“If you want a picture of the future, imagine a boot stamping on a human face — forever.” George Orwell
Over the last decade, it has become impossible to escape the increasing surveillance-cameras everywhere in recording our every move “in the interest of security”, and television screens mounted in banks and department stores blaring false “news” reports. But not since the 2004 Republican National Convention has the Orwell quote rung so terrifyingly true and present. And for once, the cameras that have invaded our lives have also served to expose the viciousness of the very entity whose salaries we pay. Aren’t they supposed to protect us?
In the afternoon of September 24th, I arrived at Liberty Plaza, nee Zuccotti Plaza, hoping to march with the young people occupying Wall Street demanding in part an end to the war economy and a commitment to “bringing the war dollars home”, demanding a system that ensures the right to have a home, health, education and basic freedoms for every human being. As a member of the Granny Peace Brigade, I have participated in many actions aimed at ending the unceasing invasions and occupations, creation of military bases and the United States policy of endless war on the world. For years, the “peace” movement has been kept alive by dwindling numbers of older folk, mostly female.
Where, we have asked repeatedly, are the young people?
Here they are.
So with joy and great hope, I wanted to walk with these beautiful young men and women, diverse in gender and mode of dress, but united and committed in their resolve to say no to Wall Street, because we have all learned that Greed Kills. I caught up with the marchers at Union Square for a short time. Short, because the police almost immediately began to move into the square, stretching massive rolls of orange mesh and roughly pushing us from behind, attempting to herd us together like cattle. I was startled by a hard push on my back, from a cop, causing me to almost lose my balance.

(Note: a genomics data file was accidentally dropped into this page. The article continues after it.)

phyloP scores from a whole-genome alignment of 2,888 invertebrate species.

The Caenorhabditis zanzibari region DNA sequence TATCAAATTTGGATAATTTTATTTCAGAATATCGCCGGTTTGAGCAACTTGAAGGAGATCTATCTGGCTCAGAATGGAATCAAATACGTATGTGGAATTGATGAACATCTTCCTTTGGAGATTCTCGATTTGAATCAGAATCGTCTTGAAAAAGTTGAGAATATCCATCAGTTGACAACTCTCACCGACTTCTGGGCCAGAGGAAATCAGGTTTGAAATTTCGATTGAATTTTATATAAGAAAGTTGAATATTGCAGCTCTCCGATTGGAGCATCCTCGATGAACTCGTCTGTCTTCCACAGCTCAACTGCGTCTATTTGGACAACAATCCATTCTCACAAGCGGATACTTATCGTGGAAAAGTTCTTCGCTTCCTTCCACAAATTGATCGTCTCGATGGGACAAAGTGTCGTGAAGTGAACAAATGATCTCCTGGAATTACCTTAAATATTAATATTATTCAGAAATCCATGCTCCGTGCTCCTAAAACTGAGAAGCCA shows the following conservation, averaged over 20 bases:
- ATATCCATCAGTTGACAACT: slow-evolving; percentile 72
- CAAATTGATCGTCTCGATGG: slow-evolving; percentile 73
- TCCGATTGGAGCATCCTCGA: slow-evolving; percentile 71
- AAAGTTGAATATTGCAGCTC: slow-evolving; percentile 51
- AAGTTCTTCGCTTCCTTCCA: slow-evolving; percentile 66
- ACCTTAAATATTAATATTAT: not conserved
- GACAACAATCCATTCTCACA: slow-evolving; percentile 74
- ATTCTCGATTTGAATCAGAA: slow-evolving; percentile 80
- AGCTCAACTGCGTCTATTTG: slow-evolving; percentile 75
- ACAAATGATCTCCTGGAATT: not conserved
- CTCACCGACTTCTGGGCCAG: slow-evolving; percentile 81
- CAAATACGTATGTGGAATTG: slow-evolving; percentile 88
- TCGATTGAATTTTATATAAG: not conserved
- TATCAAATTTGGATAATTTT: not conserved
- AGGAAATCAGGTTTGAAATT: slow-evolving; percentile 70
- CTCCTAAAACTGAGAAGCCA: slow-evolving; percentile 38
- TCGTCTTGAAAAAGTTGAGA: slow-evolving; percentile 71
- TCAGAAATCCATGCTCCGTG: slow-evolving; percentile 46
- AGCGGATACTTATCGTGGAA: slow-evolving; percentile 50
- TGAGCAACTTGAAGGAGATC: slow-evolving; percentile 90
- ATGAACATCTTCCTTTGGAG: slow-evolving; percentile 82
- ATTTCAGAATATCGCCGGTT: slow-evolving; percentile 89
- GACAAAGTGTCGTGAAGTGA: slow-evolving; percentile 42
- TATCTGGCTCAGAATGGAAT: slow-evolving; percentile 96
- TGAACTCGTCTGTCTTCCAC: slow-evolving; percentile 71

The marchers began to move slowly out of Union Square to return to Liberty Square. The signs and chants filled University Place: A Job is a Right! , Love People!, Capitalism Doesn’t Work, Wall Street is Our Street, Democracy, Not Corporatocracy, Supreme Court Says Corporations Can Donate Unlimited Funds To Politicians = Elected BOUGHT!, Tax the Rich, Mr Obama, Tear Down the Empire.
And then, without warning, police began to grab people from the crowd, hurl them to the ground like rag dolls, and jump on their backs, grinding their faces into the pavement. The shock on these young faces made me cry- the brutality of the police, as they dug their knees into the backs of their victims, twisting and wrenching their arms, many of which were so thin and fragile, behind their backs. Screams of pain and shock merged with the profanity of the police. Along with many others, I screamed back at the police that they had no right to attack us, that we weren’t doing anything wrong, but we were pushed and punched in our chests as they yelled, “Stay back”, while the assaults intensified. The men with guns literally stepped on the necks of their victims on the ground, people whose collective crime was simply being there.